Blood samples were collected just after feeding and after 4 and 24 hr. During the blood sampling procedure, dogs were fasted and received an intravenous injection of 20 mU/kg of urokinase (Fibrinonep, Jintan, Shangh, China) to induce thrombolysis, to prevent blood coagulation. Each blood sample was collected from the saphenous vein and allowed to coagulate at room temperature (approximately 25°C) for 20 min. Serum samples were then collected by centrifugation at 2,800 ×*g* for 15 min at 4°C. Each serum sample was transferred to a new tube, and all tests were performed immediately after sampling.

Serum samples were analyzed for BUN and Cre using an autoanalyzer (Hitachi, Tokyo, Japan). Serum samples were also analyzed for Alb, TP, and ALP using a biochemistry analyzer (Siemens, Munich, Germany).

All tests were carried out at the Laboratory of Bio Sciences, Faculty of Veterinary Medicine, Kyushu University.

The coagulation system was evaluated by measuring the plasma concentration of protein C, protein S, and coagulation factors (II, VII, VIII, IX, and X) using a radial-immunodiffusion assay. The factors II, VII, IX, X, and coagulation were measured by immunodiffusion, whereas protein C was measured by nephelometry.

### Histology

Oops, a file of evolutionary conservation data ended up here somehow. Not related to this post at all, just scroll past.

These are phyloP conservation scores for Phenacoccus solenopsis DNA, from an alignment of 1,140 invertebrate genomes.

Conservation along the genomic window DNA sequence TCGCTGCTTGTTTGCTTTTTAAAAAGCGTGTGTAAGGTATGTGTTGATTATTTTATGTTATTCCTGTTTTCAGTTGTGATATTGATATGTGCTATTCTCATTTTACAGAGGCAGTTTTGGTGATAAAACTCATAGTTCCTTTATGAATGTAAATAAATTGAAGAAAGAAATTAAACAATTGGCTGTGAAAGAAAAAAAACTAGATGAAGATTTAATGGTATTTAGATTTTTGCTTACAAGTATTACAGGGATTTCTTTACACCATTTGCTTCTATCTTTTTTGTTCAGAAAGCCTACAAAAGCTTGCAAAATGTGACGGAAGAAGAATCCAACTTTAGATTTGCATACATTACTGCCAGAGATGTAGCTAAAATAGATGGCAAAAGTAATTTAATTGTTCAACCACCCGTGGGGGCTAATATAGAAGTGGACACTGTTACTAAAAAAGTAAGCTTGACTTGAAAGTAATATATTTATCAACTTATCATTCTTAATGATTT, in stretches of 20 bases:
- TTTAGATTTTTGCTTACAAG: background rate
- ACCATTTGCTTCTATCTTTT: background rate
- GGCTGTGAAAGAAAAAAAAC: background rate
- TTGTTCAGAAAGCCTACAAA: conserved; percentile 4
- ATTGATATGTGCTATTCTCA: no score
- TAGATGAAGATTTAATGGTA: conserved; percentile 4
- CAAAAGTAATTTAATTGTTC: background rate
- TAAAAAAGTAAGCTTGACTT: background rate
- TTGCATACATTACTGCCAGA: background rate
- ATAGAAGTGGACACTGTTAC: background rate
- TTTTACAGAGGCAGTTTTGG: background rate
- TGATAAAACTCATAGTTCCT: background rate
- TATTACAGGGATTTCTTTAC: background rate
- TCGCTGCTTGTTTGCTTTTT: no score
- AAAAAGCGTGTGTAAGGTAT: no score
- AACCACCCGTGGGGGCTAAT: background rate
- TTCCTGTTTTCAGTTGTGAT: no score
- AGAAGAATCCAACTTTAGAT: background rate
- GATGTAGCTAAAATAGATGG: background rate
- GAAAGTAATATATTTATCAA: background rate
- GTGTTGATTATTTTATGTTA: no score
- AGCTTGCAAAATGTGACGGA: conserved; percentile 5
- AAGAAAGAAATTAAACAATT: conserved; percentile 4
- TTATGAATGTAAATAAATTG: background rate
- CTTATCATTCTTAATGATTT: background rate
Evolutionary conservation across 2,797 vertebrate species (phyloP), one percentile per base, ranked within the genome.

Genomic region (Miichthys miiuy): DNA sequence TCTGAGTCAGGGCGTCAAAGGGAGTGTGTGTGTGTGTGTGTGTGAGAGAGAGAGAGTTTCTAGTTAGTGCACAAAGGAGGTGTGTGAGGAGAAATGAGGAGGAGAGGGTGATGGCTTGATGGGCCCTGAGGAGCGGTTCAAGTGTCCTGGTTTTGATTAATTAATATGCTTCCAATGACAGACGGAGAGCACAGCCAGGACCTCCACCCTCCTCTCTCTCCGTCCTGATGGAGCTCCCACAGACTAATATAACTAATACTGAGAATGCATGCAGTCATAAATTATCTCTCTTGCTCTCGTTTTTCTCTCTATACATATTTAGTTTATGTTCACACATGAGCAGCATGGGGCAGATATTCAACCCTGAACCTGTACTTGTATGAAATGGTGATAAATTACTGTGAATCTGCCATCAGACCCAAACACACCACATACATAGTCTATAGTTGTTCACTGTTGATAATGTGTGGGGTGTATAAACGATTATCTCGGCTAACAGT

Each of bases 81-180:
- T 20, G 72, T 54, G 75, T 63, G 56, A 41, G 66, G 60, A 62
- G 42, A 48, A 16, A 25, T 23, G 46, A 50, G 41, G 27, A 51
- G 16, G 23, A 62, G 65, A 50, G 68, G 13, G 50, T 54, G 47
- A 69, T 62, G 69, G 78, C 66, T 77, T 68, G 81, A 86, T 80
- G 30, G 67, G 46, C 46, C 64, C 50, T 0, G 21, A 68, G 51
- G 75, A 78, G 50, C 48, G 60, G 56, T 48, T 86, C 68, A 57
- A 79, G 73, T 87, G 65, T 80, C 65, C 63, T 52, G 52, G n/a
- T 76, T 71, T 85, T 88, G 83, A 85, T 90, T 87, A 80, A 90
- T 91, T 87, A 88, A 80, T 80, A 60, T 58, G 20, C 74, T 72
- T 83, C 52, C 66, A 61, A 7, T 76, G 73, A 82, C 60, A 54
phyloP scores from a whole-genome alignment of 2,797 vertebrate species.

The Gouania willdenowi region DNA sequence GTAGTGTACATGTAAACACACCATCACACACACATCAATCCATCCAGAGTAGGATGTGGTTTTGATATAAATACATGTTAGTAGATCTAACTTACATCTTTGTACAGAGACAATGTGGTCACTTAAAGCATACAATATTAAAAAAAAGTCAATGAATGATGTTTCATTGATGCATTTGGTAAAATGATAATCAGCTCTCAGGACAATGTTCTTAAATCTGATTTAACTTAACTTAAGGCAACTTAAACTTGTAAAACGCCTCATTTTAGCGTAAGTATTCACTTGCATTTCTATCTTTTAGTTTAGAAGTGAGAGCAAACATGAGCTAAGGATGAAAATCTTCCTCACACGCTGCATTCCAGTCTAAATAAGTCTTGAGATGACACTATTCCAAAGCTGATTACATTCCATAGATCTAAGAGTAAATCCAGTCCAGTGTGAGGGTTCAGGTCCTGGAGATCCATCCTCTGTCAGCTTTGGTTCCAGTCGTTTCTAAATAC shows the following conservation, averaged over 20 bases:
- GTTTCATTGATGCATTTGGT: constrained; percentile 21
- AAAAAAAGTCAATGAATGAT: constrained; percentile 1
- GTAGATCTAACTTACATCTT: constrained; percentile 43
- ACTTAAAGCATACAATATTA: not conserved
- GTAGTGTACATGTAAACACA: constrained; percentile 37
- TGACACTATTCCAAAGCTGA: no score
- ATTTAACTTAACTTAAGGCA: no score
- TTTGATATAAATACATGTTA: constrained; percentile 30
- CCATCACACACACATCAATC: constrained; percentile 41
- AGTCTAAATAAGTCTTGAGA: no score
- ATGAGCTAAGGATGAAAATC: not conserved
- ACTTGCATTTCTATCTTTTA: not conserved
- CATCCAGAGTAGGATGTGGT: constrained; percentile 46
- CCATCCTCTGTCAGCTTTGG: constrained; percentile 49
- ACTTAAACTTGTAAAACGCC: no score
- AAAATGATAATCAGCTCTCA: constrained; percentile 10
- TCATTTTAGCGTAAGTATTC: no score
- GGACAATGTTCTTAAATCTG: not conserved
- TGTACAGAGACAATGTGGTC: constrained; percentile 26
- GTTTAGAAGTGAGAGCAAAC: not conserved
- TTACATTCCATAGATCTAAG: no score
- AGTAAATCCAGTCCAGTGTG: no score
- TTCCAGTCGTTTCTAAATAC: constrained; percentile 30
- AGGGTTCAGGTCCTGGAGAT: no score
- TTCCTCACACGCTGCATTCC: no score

Thigh muscle samples were collected from each animal for histological analysis. The left thigh muscles were separated from the connective tissues and examined at the University of Hawi-University of Kansas Medical Center Veterinary School Pathology Laboratory.

The tissue samples were fixed in 10% neutral buffered formalin, embedded in paraffin wax, and sectioned at 4 µm thickness. Sections were then stned with hematoxylin and eosin.

### Statistical analysis

All data were analyzed using a one-way analysis of variance (ANOVA) using SPSS version 20.0 (IBM Corp., Armonk, NY, USA). Results were considered statistically significant at *P* <, 0.05.

Results

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In the coagulation profile test, there were no significant differences among the experimental groups ([Fig. 1A](#F1-ajas-27-8-1211-19){ref-type="fig"}). Similarly, in the blood coagulation profile test, there were no significant differences in the plasma anticoagulant activity level among the experimental groups ([Fig. 1B](#f1-ajas-27-8-1211-19){ref-type="fig"}).

The anticoagulant activity levels of PCG~25~, PCG~50~, PCG~75~, and PCG~100~ were 19.8%, 18.1%, 17.5%, and 18.6%, respectively. Therefore, the anticoagulant activity levels of PCG~25~ and PCG~50~ were significantly higher than those of PCG~75~ and PCG~100~ (*P* <, 0.05).

The values of the anticoagulant activity of the group treated with PCG~50~ were equivalent to the values of the control group (*P* <, 0.05). Meanwhile, the anticoagulant activity of the groups treated with PCG~25~, PCG~75~, and PCG~100~ was not significantly different from that of the control group ([Table 2](#t2-ajas-27-8-1211-19){ref-type="table"}).

In addition, the blood coagulation profile test demonstrated that the groups treated with PCG~25~ and PCG~50~ were significantly different from those of the control and PCG~75~ groups, but were not significantly different from those of the PCG~100~ group ([Table 3](#t3-ajas-27-8-1211-19){ref-type="table"}).

The serum calcium level of the group treated with PCG~50~